In this milieu, the city’s former mayor is in the political crosshairs. Governor Newsom will face a recall election this year, likely in November, plausibly as soon as late summer. He was a city supervisor the last time a recall went down, when Arnold Schwarzenegger terminated the Gray Davis administration. Back then, Newsom was married to Kimberly Guilfoyle, the daughter of a legendary S.F. Democratic fixer, currently the girlfriend of Donald Trump, Jr. The governor’s relationship with Vice President Kamala Harris is uneasy. Had the Biden-Harris ticket gone down in defeat in 2020, it was not strictly the scribblings of humorists to speculate that in the next presidential election Guilfoyle would have been once married to both the Republican and Democratic nominees. 

A lot has changed in 20 years. 

Newsom’s public pronouncements are a mixture of Bourbon-style pique that anyone could question his government’s pandemic lockdown policy—the restaurant that landed him here was jump-shark-titled the French Laundry—with the institutional knowledge that when the Republicans came for the king two decades ago, they didn’t miss. In addition to Cox and former San Diego mayor Kevin Faulconer, former interim director of national intelligence and all-around Republican knife-fighter Richard Grenell is mulling a bid.     

But in the land of show business, one name has stolen the show: Jenner. 

It remains an enigmatic campaign. On the one hand, the former Olympian has the name recognition, celebrity, and financing to make such a bid a major deal. Jenner has exhibited a Trumpian panache, citing the disappointment of fellow private jet tarmac dwellers to Sean Hannity as an example of California’s demise, and asserting a position on “sanctuary cities” that amounts to wishing the state would be a sanctuary for business. That Jenner is the most famous transgender American—and a genre-defying Republican one at that—at a time when the phenomenon is reaching a boiling point in the nation’s political debate, goes without saying.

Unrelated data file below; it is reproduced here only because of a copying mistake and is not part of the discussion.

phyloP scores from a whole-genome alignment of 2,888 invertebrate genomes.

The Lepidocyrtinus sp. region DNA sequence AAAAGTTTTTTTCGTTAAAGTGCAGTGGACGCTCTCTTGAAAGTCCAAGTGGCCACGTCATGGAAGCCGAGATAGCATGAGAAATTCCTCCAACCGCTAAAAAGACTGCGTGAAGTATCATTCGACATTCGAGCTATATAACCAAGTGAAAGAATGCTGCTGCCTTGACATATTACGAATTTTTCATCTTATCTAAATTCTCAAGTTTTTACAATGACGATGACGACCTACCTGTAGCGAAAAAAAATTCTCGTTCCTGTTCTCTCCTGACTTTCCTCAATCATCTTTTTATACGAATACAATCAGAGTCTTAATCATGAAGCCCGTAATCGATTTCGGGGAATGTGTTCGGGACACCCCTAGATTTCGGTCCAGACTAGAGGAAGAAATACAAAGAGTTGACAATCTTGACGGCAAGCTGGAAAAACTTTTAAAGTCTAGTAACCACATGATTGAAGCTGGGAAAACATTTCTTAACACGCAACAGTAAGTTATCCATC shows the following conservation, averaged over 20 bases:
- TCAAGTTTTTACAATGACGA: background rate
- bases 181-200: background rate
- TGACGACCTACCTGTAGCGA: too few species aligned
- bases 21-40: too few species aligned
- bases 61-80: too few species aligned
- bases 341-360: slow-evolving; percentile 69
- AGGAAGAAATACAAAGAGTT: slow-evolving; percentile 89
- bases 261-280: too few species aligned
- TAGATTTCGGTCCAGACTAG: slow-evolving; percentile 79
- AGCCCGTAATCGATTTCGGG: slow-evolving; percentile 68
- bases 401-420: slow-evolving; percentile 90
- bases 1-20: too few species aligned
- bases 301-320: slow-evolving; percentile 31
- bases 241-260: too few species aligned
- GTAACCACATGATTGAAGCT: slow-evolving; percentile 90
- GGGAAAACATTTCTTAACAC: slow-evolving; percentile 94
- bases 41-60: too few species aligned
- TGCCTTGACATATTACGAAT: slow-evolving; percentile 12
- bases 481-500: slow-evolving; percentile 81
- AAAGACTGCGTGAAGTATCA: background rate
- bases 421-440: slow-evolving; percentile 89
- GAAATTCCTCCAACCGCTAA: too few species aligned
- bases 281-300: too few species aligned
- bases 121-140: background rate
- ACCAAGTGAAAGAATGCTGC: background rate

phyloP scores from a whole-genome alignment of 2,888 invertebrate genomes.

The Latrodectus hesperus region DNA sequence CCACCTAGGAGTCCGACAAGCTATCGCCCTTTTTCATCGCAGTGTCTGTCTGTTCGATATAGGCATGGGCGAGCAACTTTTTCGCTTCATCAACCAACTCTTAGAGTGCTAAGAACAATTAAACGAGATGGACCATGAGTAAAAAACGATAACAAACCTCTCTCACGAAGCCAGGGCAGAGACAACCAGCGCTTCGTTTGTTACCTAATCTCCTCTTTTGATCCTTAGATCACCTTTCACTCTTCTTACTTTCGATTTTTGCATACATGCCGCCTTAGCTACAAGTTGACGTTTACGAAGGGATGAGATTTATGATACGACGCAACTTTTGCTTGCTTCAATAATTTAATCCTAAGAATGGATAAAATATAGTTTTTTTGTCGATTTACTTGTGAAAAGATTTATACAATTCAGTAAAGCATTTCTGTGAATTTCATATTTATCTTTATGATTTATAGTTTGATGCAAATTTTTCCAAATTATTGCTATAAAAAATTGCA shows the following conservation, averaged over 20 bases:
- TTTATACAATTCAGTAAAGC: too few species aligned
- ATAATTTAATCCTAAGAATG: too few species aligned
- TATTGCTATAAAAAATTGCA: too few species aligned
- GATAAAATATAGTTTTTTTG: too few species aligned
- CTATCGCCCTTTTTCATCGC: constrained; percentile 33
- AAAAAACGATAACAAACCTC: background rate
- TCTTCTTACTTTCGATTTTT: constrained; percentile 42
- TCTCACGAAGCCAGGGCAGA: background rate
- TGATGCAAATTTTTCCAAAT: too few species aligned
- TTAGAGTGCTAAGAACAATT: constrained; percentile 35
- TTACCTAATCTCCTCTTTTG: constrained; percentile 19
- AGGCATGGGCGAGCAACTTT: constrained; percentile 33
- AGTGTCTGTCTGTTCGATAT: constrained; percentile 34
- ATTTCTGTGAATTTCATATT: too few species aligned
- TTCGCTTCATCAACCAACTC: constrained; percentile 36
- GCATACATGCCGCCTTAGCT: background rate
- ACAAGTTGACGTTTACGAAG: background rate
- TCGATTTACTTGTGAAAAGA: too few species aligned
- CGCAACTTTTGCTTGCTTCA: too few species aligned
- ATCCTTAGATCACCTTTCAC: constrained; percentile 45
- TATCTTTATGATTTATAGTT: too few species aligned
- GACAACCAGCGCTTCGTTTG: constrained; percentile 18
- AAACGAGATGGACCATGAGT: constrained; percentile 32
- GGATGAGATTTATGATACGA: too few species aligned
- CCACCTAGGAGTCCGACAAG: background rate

On the other hand, the Jenner campaign has become a refuge of uneven players such as Brad Parscale, the former Trump campaign manager whose reputation for financial propriety and political skill has fallen into disrepute in the last year. Also, that Jenner hasn’t leveraged celebrity for further buzz is decidedly not Trumpian and calls into question the seriousness of Jenner’s crusade.

So Newsom, despite the Californian malaise, is slated to claim lame victory this fall. He’d have to run once again next year, should he dare a reelection effort. With Harris in the saddle in Washington, and with his struggles westside, Newsom’s political life has become a true slog, with nowhere to go but down, a far cry from a few years back when Angeleno Bill Maher feted the handsome white guy as the ideal Democratic presidential candidate to ward off the Trumpian terror. These days, the Real Time host lambasts Newsom for his hypocrisy, saying his summer sojourn to the Laundry last year was akin to getting loaded with the Mothers Against Drunk Driving. 

It is a strange dominance for the Democratic Party out in the crown province of the Left Coast. Donald Trump may be persona non grata, but more Californians voted for him than ever voted for native son Richard Nixon, or even adoptive son Ronald Reagan. The story of Latinos tacking right was true in the nation’s largest state, a particular anxiety for the Democrats in a place where the Hispanic establishment has long felt locked out of power. Not coincidentally, Newsom recently tapped his friend Alex Padilla to the Senate in a hasty salve. 

In 2020, hard-left ballot initiatives went down like cicadas in autumn: on affirmative action, on ride sharing, on a bond initiative for public schools. The state didn’t just lose U.S. House seats to depopulation, they lost some to Republicans. Southern Californian, Asian-American, and female freshman representatives like Young Kim, a mother of four, are surely unwelcome developments for the state’s Democratic old guard.

But, all told, the Republicans’ brand in the historic home of skateparks and silicon is about as strong these days as New Coke. As is the case nationally, registered independents rival registered Republicans, perhaps rightfully. But in a land of two GOP presidents, it’s been a real fall from grace. In a sign of the times, even the Hollywood support group “Friends of Abe” disbanded in 2016. Still, to monitor the flailing of a figure like Newsom, who once authored a book called “Citizenville,” is to stumble upon a town square ripe for rebellion.